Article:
“The Attorney General cannot be a one-trick pony. I will be laser-focused on taking on Wall Street abuses — I don’t need a moniker for that,” she said.

“But the Attorney General’s Office must also be focused on ending the gun violence crisis that is killing young men across the state, fighting the Trump Administration’s draconian immigration policies, protecting the environment — from lead in the water in Buffalo to illegal dumping on Long Island — and 100 other priorities that must be handled at the same time. Anyone suggesting otherwise is doing a disservice to the powers of the office and the people of New York.”

Eve Releases Anti-Corruption, Voting Reform Platform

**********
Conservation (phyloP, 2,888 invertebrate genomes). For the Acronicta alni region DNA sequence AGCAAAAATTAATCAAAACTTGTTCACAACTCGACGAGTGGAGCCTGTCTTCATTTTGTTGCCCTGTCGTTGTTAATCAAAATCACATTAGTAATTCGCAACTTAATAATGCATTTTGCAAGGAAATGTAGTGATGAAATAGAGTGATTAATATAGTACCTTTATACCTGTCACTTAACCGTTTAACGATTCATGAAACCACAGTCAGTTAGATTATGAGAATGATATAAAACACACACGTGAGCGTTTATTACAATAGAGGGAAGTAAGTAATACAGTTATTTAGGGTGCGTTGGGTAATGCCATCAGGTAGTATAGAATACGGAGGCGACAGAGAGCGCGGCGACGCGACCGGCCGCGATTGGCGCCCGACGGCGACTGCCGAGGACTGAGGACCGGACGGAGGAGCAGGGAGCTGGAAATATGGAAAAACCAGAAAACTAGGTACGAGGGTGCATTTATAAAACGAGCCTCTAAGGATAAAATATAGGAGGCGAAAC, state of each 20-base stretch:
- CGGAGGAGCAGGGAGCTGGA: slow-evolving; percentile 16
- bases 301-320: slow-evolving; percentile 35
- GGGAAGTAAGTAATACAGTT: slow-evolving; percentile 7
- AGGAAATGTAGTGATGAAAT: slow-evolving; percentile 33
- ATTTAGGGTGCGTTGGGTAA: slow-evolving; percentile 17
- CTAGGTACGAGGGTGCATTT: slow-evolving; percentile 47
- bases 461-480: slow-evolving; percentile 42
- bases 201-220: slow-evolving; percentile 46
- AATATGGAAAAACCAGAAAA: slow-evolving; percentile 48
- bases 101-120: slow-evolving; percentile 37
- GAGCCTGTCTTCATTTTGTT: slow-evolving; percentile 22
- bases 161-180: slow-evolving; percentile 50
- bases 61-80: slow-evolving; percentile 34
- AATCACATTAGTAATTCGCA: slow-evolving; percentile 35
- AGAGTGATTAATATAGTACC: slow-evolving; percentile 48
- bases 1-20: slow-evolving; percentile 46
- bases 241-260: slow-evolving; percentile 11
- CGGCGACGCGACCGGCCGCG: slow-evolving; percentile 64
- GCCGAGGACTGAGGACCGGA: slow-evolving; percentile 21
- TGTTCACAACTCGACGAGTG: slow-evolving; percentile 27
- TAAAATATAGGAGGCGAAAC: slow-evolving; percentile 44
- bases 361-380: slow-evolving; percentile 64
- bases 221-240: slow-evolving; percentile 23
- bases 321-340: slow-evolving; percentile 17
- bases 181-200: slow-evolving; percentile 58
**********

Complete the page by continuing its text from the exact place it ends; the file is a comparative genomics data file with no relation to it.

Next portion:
Democratic candidate for attorney general Leecia Eve on Friday unveiled an anti-corruption platform that includes election and campaign finance reforms as well.

Eve wants to end the oft-maligned Joint Commission on Public Ethics and replace it with a non-partisan commission and would push to create early voting and automatic voter registration.

She also wants to close the loophole that allows unlimited donations through a web of limited liability companies.

And she wants “no-excuse” absentee balloting applications.

At the same time, the platform includes a plan to investigate and prosecute sexual harassment in state government support for banning outside income for state lawmakers while also increasing legislators’ salaries.

Nearly all of the proposals would require legislation and approval from the governor.